Microalgae such as Chlorella spp., were once consumed as traditional human foods; now they are being developed as ingredients for modern diets. Whole Algalin Protein (WAP) from dried milled Chlorella protothecoides was evaluated for dietary safety in a 13-week feeding trial in rodents with genotoxic potential evaluated using in vitro and in vivo assays and the likelihood of food allergy potential evaluated via human repeat-insult patch test (HRIPT). In the subchronic study, rats consumed feed containing 0, 25,000, 50,000 or 100,000. ppm WAP for 92-93. days. No treatment-related mortalities or effects in general condition, body weight, food consumption, ophthalmology, urinalysis, hematology, clinical chemistry, gross pathology, organ weights, and histopathology occurred. Several endpoints exhibited statistically significant effects, but none was dose-related. The no-observed-adverse-effect level (NOAEL) was based on the highest WAP concentration consumed by the rats and was equivalent to 4805. mg/kg/day in males and 5518. mg/kg/day in females. No mutagenicity occurred in Salmonella typhimurium or Escherichia coli tester strains (≤5000. μg/plate WAP) with or without mutagenic activation. No clastogenic response occurred in bone marrow from mice administered a single oral dose (2000. mg/kg WAP). Skin sensitization was not induced by WAP via HRIPT, indicating little potential for food allergy. © 2013 Elsevier Ltd.


Dolan L.C.,Burdock Group | Chaumont V.,Regulations
Agro Food Industry Hi-Tech | Year: 2011

Ideally, the same product claim for dietary supplement ingredients in the USA could be used internationally. However, based on the different manner in which supplement ingredients are regulated in the USA and Europe, many claims that are permitted in the USA are not in Europe (or vice versa). In general, it is believed that it is more difficult to market products with claims in Europe because, unlike in the USA, all claims in Europe must have pre-market approval by the European Food Safety Agency (EFSA) and member states of the European Commission. On balance however, for some dietary ingredients, the Europeans have allowed more compelling or specific claims than permitted in the USA. This article highlights the similarities and differences between the USA and European perspective, employing a case-study of claims permitted for calcium and omega-3-fatty acids.


Dolan L.C.,Burdock Group | Matulka R.A.,Burdock Group | Burdock G.A.,Burdock Group
Toxins | Year: 2010

Although many foods contain toxins as a naturally-occurring constituent or, are formed as the result of handling or processing, the incidence of adverse reactions to food is relatively low. The low incidence of adverse effects is the result of some pragmatic solutions by the US Food and Drug Administration (FDA) and other regulatory agencies through the creative use of specifications, action levels, tolerances, warning labels and prohibitions. Manufacturers have also played a role by setting limits on certain substances and developing mitigation procedures for process-induced toxins. Regardless of measures taken by regulators and food producers to protect consumers from natural food toxins, consumption of small levels of these materials is unavoidable. Although the risk for toxicity due to consumption of food toxins is fairly low, there is always the possibility of toxicity due to contamination, overconsumption, allergy or an unpredictable idiosyncratic response. The purpose of this review is to provide a toxicological and regulatory overview of some of the toxins present in some commonly consumed foods, and where possible, discuss the steps that have been taken to reduce consumer exposure, many of which are possible because of the unique process of food regulation in the United States. © 2010 by the authors. licensee MDPI, Basel, Switzerland.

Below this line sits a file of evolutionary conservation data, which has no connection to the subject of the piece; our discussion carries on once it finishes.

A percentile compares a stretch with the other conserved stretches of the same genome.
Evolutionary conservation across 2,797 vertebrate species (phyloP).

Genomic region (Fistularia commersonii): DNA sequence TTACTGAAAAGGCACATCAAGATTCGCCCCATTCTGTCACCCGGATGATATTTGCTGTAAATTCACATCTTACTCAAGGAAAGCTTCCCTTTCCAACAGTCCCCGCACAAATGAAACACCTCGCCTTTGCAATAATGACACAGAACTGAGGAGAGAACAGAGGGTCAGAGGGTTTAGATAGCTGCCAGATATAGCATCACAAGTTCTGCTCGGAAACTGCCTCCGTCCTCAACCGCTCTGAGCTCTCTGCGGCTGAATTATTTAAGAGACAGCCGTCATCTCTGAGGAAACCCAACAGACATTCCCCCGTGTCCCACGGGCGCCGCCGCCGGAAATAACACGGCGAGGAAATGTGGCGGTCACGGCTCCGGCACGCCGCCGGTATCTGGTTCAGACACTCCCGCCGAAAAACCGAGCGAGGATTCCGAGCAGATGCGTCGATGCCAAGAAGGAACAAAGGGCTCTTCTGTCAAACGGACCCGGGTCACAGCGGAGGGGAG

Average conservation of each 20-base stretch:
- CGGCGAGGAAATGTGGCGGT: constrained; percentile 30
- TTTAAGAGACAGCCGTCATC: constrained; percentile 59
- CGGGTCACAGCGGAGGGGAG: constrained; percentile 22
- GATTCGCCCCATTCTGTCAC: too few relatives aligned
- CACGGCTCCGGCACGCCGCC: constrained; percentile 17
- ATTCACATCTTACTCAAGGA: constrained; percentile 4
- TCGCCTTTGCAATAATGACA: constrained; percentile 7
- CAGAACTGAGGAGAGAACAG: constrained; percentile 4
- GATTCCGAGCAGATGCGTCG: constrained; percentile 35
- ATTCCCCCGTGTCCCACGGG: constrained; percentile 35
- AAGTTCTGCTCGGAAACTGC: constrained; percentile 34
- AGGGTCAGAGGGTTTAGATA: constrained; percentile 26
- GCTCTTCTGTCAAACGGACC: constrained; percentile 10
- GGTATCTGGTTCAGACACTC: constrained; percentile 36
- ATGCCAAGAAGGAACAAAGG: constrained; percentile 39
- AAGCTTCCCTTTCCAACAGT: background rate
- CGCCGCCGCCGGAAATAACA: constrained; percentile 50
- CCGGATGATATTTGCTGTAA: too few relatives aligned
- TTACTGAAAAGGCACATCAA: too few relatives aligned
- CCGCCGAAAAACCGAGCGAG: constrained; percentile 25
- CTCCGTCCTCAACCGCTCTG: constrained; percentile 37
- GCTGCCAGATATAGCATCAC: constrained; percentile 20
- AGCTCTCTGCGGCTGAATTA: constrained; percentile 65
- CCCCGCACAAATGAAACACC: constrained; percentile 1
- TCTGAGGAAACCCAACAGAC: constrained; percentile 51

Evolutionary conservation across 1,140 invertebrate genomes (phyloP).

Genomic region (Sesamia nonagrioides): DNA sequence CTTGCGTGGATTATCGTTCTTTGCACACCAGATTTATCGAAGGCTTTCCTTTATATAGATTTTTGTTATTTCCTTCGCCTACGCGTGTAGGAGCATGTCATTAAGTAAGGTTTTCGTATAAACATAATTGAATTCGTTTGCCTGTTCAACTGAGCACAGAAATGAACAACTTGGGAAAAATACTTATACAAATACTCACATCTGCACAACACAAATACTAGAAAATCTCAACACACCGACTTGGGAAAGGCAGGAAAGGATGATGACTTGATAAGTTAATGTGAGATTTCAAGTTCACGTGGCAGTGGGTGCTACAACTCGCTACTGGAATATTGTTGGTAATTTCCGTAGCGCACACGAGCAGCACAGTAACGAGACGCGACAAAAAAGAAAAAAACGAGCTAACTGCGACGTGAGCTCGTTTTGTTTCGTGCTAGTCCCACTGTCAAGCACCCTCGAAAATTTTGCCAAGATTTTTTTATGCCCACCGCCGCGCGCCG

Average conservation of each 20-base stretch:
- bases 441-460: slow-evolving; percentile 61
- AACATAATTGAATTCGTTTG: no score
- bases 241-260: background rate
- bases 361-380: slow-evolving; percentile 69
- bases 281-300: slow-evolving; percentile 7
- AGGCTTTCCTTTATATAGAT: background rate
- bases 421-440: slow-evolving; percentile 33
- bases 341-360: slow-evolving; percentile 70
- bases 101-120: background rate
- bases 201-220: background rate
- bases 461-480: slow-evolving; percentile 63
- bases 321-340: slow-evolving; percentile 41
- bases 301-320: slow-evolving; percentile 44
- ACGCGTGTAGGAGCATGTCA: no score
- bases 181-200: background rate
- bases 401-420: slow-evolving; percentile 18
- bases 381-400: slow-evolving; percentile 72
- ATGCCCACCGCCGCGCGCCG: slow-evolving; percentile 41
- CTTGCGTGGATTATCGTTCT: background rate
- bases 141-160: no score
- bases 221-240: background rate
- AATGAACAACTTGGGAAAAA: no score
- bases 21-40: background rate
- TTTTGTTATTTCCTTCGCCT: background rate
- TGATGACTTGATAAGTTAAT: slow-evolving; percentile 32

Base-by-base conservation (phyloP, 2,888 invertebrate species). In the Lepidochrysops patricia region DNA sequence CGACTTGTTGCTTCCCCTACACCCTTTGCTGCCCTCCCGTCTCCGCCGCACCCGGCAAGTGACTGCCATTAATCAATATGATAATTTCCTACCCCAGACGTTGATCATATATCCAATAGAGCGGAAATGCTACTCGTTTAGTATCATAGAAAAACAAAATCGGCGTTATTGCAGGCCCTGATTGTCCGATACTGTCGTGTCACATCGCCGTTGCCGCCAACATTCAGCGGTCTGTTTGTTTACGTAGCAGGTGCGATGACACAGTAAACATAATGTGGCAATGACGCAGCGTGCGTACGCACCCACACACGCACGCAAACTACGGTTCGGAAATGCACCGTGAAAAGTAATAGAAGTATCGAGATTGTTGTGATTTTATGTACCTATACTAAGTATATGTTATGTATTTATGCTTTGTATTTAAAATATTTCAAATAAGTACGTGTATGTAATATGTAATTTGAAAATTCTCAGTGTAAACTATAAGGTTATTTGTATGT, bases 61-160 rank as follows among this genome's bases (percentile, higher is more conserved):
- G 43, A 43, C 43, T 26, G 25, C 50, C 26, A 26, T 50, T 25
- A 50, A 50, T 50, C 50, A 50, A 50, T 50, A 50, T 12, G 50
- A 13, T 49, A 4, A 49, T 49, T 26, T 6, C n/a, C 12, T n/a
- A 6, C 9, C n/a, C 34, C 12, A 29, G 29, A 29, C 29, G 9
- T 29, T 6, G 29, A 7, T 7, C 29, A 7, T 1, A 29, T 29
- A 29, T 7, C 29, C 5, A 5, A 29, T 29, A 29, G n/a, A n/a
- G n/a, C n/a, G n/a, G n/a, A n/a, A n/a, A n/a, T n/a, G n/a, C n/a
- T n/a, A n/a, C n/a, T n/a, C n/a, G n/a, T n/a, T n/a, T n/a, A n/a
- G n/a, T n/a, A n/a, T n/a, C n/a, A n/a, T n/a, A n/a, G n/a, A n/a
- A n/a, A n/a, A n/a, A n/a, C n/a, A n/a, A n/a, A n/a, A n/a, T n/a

Szabo N.J.,Burdock Group | Matulka R.A.,Burdock Group | Kiss L.,Solazyme | Licari P.,Solazyme
Regulatory Toxicology and Pharmacology | Year: 2012

Microalgae such as Chlorella spp. have a long history of use in human food. A high lipid Whole Algalin Flour (WAF) composed of dried milled Chlorella protothecoides was evaluated for subchronic toxicity and genotoxic potential. Likelihood of food allergy potential was also evaluated by human repeat-insult patch test. In the subchronic study, rats were fed dietary levels of 25,000, 50,000 or 100,000. ppm WAF in feed for 93-94. days. No mortalities occurred. No treatment-related effects were identified for general condition, body weight, food consumption, ophthalmology, urinalysis, hematology, clinical chemistry, gross pathology, organ weights, and histopathology. Although statistically significant effects were noted for several endpoints, none was test-substance related. The no-observed-adverse-effect level (NOAEL) for WAF was based on consumption of the 100,000. ppm diet, the highest dietary concentration tested, and was 4807. mg/kg bw/d in male rats and 5366. mg/kg bw/d in female rats. Additionally, WAF (≤5000 μg/plate) was not mutagenic in Salmonella typhimurium or Escherichia coli tester strains nor did WAF induce a clastogenic response in bone marrow from mice given a single oral dose (2000. mg/kg bw). Further, WAF did not elicit skin sensitization in a repeat-insult dermal patch test which indicates little potential for food allergy. © 2012 Elsevier Inc.